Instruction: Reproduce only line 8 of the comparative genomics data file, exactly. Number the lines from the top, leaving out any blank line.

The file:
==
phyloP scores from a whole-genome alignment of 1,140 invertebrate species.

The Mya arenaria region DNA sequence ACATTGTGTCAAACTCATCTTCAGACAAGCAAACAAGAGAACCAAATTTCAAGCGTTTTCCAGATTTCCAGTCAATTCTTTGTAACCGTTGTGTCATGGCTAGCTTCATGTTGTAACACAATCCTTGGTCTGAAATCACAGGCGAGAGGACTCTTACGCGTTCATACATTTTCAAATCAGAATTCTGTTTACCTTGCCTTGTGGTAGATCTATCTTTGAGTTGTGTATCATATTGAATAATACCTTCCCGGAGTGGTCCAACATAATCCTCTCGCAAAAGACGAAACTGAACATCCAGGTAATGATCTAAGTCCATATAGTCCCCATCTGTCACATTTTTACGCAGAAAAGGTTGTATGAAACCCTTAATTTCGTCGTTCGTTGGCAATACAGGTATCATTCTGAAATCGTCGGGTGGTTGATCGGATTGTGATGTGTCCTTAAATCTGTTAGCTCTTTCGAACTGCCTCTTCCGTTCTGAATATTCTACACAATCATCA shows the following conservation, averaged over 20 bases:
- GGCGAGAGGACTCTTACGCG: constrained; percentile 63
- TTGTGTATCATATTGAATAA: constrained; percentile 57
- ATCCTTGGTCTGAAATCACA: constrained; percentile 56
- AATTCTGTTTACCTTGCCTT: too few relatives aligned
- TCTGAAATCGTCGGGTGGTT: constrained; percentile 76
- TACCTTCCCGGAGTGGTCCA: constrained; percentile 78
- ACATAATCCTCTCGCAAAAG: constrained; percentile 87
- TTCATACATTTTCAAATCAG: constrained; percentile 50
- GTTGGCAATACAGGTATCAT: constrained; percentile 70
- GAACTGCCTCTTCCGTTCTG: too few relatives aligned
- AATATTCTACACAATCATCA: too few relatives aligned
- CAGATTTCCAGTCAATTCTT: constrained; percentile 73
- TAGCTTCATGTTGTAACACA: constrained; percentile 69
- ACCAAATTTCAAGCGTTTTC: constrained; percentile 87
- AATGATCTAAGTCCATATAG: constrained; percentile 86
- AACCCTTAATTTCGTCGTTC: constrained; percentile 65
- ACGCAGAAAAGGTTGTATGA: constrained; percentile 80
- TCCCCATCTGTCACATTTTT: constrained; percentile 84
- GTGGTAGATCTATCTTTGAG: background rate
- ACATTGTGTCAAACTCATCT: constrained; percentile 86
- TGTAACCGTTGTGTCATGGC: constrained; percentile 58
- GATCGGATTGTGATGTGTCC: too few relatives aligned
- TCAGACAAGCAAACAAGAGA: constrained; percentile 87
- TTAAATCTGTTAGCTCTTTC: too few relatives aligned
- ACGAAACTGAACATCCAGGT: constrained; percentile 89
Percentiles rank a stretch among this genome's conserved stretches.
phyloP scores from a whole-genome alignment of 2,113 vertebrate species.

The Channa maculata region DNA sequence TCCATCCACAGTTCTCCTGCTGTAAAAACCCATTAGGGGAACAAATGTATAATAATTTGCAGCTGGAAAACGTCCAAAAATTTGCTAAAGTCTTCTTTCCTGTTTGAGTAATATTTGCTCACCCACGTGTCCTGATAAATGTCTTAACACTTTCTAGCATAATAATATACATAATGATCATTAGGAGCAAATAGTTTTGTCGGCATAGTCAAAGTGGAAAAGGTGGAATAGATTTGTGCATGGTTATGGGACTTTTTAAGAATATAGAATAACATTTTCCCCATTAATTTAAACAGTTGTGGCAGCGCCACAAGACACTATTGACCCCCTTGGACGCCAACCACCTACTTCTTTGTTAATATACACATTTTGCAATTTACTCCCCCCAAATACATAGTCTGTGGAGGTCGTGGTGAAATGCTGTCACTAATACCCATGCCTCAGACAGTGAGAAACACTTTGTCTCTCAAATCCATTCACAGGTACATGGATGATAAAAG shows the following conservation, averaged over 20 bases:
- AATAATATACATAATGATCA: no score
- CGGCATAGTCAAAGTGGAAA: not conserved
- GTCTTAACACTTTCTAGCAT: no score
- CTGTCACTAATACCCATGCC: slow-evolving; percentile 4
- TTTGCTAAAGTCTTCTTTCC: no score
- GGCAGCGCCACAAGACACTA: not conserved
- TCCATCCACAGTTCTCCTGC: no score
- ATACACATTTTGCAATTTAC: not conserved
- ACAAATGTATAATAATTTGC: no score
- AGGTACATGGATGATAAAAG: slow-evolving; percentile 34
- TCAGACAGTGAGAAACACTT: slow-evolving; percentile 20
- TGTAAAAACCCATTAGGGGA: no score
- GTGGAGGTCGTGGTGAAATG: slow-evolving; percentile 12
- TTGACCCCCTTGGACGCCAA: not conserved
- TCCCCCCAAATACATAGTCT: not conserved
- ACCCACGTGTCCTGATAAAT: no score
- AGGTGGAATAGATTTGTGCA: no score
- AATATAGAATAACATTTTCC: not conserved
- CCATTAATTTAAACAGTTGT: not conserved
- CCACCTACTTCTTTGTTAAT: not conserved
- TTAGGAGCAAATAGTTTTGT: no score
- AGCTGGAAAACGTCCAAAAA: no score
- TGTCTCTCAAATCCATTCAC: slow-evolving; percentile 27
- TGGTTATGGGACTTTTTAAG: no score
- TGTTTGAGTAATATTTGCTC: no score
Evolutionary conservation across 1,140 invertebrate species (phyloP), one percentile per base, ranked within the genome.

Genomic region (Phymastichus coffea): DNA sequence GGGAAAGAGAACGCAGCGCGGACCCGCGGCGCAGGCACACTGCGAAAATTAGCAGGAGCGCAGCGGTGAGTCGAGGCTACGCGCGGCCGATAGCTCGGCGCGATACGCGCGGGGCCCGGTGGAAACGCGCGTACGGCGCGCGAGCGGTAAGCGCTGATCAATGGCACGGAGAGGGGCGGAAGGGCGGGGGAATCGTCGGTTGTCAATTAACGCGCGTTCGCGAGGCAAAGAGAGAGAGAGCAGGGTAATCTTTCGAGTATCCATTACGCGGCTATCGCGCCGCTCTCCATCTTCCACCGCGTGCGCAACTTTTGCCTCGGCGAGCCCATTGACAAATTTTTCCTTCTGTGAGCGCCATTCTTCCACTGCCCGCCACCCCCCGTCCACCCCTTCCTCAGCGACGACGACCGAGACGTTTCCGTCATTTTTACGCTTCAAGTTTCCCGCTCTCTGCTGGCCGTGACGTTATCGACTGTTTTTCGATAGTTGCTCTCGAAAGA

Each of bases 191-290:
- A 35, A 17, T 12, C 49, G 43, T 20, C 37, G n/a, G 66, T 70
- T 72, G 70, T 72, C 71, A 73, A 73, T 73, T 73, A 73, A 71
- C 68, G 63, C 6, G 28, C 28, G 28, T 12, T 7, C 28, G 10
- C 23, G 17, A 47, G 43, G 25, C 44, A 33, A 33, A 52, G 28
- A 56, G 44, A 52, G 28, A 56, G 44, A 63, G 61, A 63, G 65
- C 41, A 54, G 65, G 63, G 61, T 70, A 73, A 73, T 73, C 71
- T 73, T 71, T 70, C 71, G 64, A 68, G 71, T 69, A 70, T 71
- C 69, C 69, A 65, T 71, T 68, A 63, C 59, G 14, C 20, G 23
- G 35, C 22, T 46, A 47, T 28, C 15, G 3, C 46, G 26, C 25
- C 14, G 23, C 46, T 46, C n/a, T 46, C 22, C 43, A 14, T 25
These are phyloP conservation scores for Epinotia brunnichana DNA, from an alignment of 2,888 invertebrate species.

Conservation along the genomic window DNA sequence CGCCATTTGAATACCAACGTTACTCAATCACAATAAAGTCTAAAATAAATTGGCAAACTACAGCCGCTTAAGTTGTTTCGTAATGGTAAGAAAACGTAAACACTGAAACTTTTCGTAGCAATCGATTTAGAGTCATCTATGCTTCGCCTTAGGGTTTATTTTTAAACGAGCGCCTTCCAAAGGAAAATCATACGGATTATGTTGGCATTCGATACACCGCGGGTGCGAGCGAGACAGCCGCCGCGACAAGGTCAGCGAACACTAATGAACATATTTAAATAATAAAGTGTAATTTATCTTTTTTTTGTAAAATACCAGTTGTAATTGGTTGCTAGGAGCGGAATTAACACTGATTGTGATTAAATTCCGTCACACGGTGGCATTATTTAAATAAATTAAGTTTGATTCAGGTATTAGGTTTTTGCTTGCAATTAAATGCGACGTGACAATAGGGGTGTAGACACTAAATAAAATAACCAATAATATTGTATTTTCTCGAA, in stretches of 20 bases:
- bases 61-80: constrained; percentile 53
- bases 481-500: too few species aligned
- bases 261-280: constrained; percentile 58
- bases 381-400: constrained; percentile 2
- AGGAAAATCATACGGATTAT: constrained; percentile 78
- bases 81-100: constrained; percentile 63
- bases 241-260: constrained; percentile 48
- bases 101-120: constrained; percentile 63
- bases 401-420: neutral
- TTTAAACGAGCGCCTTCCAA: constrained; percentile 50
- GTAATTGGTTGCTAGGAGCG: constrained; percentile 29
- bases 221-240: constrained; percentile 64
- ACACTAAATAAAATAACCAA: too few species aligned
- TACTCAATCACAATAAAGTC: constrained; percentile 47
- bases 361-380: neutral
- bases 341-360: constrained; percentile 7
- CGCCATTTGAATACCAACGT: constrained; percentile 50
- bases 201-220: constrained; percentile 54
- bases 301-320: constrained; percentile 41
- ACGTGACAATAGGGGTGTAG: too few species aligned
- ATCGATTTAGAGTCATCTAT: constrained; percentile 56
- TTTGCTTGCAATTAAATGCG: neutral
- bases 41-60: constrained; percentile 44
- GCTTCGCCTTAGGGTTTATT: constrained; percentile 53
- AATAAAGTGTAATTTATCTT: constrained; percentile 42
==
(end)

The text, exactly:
- TACCTTCCCGGAGTGGTCCA: constrained; percentile 78